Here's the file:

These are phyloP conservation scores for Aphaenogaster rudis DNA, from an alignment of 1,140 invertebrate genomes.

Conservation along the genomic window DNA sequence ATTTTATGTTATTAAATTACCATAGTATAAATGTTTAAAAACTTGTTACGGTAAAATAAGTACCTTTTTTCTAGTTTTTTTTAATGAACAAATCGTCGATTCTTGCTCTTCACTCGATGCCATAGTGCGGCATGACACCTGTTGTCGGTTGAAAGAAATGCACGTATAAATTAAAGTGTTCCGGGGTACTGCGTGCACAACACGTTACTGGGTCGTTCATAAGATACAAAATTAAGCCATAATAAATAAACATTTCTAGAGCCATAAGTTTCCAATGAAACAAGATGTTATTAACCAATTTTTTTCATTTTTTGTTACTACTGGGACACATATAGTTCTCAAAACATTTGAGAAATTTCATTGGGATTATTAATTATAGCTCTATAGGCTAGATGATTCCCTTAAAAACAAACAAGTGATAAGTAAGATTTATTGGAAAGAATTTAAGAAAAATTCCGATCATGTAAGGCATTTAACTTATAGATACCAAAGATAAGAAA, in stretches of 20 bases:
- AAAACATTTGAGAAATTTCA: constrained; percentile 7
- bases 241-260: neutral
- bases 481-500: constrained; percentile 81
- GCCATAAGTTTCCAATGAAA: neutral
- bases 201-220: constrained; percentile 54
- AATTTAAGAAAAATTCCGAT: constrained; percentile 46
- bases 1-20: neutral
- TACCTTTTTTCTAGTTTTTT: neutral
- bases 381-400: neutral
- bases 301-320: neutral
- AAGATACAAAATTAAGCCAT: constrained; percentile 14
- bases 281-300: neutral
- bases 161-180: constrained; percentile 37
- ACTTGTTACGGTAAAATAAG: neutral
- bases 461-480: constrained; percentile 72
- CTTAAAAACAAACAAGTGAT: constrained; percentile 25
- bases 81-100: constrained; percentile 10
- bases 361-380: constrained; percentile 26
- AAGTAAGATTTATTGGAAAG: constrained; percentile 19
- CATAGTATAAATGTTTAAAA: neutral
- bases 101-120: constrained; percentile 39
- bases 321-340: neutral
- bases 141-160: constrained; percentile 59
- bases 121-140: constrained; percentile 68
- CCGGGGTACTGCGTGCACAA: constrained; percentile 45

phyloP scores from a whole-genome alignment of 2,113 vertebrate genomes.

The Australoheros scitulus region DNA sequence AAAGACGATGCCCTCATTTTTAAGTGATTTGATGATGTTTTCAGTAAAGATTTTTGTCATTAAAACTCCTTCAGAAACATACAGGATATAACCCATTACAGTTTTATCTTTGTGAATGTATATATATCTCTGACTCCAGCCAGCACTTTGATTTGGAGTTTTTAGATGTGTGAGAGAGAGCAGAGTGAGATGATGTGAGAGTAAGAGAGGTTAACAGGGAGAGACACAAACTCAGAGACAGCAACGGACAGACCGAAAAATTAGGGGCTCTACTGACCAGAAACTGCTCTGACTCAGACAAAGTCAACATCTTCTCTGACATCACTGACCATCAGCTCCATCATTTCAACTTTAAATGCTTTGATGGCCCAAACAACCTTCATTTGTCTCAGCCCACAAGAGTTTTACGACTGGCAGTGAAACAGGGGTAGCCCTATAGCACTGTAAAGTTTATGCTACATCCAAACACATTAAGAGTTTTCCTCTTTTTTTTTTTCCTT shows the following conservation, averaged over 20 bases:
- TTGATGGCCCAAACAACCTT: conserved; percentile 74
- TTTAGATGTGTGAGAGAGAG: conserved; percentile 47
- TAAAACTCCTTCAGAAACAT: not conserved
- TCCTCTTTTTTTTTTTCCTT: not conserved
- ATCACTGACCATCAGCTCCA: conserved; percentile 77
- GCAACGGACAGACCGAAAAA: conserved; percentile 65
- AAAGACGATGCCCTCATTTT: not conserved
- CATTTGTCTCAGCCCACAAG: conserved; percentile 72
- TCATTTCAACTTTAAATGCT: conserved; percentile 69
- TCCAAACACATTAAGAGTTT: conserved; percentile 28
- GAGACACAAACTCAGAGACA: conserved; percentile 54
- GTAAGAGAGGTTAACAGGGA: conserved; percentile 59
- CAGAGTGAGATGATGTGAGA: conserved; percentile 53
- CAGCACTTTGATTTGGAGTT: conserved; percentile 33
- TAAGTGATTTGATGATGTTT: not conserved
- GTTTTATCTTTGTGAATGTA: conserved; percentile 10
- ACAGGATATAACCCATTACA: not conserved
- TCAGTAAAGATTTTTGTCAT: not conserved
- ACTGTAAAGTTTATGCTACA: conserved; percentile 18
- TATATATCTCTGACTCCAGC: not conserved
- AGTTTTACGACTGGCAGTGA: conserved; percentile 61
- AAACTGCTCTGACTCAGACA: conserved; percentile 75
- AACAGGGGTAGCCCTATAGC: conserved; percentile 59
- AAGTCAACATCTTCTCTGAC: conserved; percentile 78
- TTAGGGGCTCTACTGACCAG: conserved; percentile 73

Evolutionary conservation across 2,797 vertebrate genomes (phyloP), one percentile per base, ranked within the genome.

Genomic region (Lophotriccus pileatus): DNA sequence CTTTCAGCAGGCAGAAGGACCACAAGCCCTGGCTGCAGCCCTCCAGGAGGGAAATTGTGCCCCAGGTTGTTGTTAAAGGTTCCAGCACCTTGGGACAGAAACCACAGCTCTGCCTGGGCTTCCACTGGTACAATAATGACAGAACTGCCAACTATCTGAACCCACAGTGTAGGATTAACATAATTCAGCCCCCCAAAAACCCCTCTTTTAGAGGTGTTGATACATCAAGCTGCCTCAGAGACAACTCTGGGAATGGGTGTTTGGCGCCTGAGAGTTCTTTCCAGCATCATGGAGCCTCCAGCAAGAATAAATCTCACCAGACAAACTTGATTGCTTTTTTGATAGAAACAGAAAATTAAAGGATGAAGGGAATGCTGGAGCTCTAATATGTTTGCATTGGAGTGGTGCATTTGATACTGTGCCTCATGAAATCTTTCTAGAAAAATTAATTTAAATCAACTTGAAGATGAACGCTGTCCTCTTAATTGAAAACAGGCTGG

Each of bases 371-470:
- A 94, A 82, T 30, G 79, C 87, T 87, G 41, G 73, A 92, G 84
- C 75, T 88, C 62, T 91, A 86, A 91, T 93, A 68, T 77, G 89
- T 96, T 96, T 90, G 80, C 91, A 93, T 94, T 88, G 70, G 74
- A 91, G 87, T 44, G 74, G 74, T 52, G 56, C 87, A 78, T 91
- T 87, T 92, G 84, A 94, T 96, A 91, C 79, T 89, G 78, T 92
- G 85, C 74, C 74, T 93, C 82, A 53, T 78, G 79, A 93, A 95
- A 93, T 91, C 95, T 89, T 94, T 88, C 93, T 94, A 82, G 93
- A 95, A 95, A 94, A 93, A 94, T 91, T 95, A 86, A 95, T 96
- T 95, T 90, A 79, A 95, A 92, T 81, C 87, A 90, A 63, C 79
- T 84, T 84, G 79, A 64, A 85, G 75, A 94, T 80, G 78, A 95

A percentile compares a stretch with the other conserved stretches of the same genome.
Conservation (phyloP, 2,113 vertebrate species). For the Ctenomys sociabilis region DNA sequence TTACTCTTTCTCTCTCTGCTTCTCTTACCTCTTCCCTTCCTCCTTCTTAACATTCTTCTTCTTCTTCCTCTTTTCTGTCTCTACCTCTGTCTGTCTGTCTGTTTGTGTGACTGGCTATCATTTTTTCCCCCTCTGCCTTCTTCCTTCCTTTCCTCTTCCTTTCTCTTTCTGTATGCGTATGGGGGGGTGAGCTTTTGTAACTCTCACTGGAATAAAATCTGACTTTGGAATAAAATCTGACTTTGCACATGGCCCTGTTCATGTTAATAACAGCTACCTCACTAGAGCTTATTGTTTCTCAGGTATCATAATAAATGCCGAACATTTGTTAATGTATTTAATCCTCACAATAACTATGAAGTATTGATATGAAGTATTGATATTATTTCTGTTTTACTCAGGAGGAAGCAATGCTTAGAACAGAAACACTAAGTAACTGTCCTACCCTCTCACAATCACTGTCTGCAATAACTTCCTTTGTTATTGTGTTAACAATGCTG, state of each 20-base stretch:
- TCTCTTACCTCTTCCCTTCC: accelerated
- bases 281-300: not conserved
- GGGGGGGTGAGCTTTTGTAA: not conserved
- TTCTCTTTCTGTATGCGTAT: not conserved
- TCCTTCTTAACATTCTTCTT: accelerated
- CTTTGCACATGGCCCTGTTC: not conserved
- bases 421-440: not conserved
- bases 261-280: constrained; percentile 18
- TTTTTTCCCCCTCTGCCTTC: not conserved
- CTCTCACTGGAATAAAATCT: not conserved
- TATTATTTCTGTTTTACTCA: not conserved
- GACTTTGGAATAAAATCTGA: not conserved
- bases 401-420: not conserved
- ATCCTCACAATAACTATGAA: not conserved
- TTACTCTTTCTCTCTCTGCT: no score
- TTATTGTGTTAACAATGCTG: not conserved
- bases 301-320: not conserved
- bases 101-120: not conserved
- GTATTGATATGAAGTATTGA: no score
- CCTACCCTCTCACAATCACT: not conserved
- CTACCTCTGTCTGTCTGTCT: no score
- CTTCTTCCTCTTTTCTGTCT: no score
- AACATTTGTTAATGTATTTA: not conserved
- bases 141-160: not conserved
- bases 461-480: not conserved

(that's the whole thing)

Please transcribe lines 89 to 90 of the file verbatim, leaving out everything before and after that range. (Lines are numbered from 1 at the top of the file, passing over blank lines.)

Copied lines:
- CCTACCCTCTCACAATCACT: not conserved
- CTACCTCTGTCTGTCTGTCT: no score